The crowd spills out into a huge open room.

And suddenly he is there. 

This is it.  He thinks flatly as he glances up.  The Sistine Chapel.  Woo Hoo.

First things first.  He looks about at ground level and spots some bare wood – a space has opened up on one of the benches that line the walls.  He makes a dive for it and sinks blissfully down, leaning back on the cool, hard wall.  So there is the ceiling.  There is the altar painting thingy.  Yes it’s good.  He can see why it’s on the list of things to do in Rome.  His feet hurt.  He can feel the blood descending to his toes, pooling there as if his feet were made of stone, like Jesus and his mates out on of top of St Peters.  He will have to rest there for a while.  He can’t move.  He looks at the ceiling and then folds his arms and looks at his watch.  He wonders where the others are.  Maybe they aren’t too far behind him.  Mike and Louise anyway, he can’t imagine that Phoebe would get here this quick.  He leans his head back against the wall and closes his eyes.  He can’t block out the noise.  The whispering.  The oohing and ahhing.

All these people from all over the world.  He is one of them.  One of the multitudes.  These all-devouring tourists.  It is making him queasy.  Going to a place where they can’t speak the language and trying to have the right experience.  Sucking it all in during their three or four days.  What he would really like to do, if he is honest, would be to go on a three or four day bushwalk, by himself.  Take a tent and camp beneath the stars.  Alone.  He needs some space.  He needs some time. 

He is still not sure what was happening with Louise.  That time on the train to Sorrento…

They were sitting two across, facing each other.  Louise and Mike on one side and he and Phoebe on the other.  Phoebe was asleep, her head leaning on his shoulder, her jacket worn backwards over her chest like a blanket.  She felt the cold, that girl. He had the window seat, looking out at the scenery.  Mike sat across from him, reading some book or other and Louise was there beside him.  Sean had glanced away from the view and back into the carriage.  His eyes had flicked over Mike and were on their way past Louise, when he realised she was staring at him.  She was sitting right next to her boyfriend, studying him.  If Mike had glanced up, he would have thought she was just looking out the window.  But he didn’t.  He was engrossed in his book.  Sean had let his eyes pass over Louise and down the train, as if he was counting the passengers, as if he was looking for an old friend, as if the blood wasn’t rushing to his face.  His eyes drifted back and there she was, still staring at him.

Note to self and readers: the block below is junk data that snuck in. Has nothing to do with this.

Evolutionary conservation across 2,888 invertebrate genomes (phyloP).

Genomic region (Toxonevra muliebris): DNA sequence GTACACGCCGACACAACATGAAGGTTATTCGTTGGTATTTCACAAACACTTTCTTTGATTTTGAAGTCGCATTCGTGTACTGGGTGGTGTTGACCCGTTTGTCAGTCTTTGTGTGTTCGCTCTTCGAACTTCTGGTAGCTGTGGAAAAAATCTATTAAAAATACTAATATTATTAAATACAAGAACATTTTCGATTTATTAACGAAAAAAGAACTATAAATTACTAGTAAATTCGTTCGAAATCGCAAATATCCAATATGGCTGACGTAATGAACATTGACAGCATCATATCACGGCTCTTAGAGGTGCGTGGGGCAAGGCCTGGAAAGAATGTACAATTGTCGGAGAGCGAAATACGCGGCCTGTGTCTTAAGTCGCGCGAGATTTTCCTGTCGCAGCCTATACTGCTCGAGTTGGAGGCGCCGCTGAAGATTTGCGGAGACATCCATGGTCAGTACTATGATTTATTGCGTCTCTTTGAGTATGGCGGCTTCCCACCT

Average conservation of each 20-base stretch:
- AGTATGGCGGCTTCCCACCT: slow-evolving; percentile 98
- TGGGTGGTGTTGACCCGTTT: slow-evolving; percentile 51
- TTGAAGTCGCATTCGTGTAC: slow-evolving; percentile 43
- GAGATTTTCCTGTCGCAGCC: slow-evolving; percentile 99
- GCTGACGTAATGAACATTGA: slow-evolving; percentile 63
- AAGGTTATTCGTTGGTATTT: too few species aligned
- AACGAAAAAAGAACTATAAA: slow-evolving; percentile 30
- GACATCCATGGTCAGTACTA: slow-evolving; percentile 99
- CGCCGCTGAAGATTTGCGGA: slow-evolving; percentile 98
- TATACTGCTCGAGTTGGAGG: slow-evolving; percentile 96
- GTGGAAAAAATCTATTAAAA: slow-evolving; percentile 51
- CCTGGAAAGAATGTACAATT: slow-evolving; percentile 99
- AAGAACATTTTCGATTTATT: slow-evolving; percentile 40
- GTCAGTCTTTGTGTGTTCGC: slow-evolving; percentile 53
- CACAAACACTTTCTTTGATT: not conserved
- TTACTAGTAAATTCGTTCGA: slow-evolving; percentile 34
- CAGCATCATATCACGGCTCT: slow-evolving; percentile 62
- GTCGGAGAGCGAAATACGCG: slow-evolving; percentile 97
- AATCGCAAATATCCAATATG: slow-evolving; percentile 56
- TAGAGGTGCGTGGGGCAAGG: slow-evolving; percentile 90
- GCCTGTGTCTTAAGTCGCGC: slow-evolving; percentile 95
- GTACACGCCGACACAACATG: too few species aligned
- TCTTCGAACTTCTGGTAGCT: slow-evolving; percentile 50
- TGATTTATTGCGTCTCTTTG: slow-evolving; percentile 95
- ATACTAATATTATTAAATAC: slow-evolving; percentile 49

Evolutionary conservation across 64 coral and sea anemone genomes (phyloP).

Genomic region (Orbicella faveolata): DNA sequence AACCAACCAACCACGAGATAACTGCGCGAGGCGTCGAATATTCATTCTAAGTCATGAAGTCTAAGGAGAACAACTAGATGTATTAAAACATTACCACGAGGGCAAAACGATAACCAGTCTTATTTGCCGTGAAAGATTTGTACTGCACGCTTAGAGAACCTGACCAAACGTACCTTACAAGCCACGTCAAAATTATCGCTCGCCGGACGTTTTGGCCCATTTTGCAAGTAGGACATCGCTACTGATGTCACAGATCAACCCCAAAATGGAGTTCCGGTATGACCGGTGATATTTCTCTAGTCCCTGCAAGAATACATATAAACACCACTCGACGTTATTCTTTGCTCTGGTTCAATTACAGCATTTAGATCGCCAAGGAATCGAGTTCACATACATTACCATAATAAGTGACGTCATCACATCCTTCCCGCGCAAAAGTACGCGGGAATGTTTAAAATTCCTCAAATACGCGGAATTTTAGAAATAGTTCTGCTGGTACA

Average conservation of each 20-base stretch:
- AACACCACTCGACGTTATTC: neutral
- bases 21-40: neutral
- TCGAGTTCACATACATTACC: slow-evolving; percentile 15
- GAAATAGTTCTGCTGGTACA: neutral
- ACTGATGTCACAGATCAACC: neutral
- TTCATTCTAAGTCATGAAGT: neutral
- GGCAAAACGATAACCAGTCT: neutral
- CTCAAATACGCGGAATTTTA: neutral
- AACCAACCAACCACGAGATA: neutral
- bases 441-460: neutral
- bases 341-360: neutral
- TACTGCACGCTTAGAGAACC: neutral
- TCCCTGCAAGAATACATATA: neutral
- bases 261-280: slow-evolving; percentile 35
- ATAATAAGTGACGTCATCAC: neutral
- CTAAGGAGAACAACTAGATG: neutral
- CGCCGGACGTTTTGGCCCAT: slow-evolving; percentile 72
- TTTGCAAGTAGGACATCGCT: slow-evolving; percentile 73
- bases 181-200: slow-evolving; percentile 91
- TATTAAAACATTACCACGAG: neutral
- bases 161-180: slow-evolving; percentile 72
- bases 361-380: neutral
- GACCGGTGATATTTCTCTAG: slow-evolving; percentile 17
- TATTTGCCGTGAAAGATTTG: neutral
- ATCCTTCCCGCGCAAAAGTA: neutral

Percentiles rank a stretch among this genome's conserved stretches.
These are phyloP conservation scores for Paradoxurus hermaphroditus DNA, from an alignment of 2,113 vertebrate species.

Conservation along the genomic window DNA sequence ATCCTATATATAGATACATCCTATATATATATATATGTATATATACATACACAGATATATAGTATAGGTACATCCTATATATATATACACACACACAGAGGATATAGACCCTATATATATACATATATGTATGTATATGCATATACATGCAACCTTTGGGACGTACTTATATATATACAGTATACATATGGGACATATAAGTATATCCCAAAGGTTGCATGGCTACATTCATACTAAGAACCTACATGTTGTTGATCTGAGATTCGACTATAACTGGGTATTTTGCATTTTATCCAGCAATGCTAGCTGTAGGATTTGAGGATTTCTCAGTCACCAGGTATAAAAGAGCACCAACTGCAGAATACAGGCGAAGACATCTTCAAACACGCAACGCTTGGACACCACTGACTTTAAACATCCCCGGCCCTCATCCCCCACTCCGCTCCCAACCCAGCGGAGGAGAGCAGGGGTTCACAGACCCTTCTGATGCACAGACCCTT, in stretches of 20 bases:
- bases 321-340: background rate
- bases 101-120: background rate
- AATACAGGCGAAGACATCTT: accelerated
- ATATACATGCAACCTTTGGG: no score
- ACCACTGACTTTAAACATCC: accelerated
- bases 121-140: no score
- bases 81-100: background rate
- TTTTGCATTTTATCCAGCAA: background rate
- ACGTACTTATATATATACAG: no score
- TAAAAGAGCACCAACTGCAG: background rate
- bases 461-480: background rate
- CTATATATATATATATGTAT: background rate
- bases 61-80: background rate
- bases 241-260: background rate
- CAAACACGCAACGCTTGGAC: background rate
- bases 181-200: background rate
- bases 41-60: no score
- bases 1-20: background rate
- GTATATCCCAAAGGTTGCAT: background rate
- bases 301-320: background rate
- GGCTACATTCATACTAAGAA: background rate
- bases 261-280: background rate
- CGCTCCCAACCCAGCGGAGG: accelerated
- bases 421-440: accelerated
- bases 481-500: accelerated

What?   He wanted to snap.  What are you looking at?

But he didn’t of course.  He looked out the window again and stared grimly outside, as if he was being dared.  Which he was.  She was sitting over there, staring at him, laughing at his discomfort.  He rubbed his hand over his chin and willed his vision to stay outside the train.  He was intensely aware of Phoebe’s head on his shoulder, of the gentle little puffs of her sleeping breath that only he could hear, of her hand resting in his.  He must have moved.  Phoebe stirred and opened her eyes.  He had pulled her close and kissed her rather passionately on the lips. 

And that was that. 

He had tried not to think about it too much.  What was the point?  There was enough friction on this trip without thinking about that, without reading anything into that.

But here he is, momentarily alone and thinking about it again.  He is sitting in the Sistine Chapel with very, very heavy feet.  He opens his eyes and runs them over the crowd.  The place is packed.  There are people standing in the centre of the room, craning their necks back, mouths open.  There are people walking to and fro, trying not to collide with those who have stopped.  There are others sitting on the benches that line the walls. 

And there she is.

He catches his breath sharply.  In a sudden break in the crowd, he had seen through to the benches on the opposite wall.  To Louise sitting on a bench on the opposite wall.  Staring at him again.  Is he simply being paranoid?  His vision is blocked again as a tour group leans into the tide of people and forces their way toward the exit.  The leader holds a yellow flag above her head as if going into battle.  They move on and he can see her again.  No, he is not being paranoid.  She is leaning back on the wall, not looking at the ceiling.  Ignoring the ceiling, staring over at him.  He has the solitude to test her this time, to really make sure.  He holds her gaze.  He holds it as it is crossed by gaping teenagers, retirees, parents dragging kids, people of all nations.  The whole world.  The whole world rushing past.  He looks through them and finds her staring still.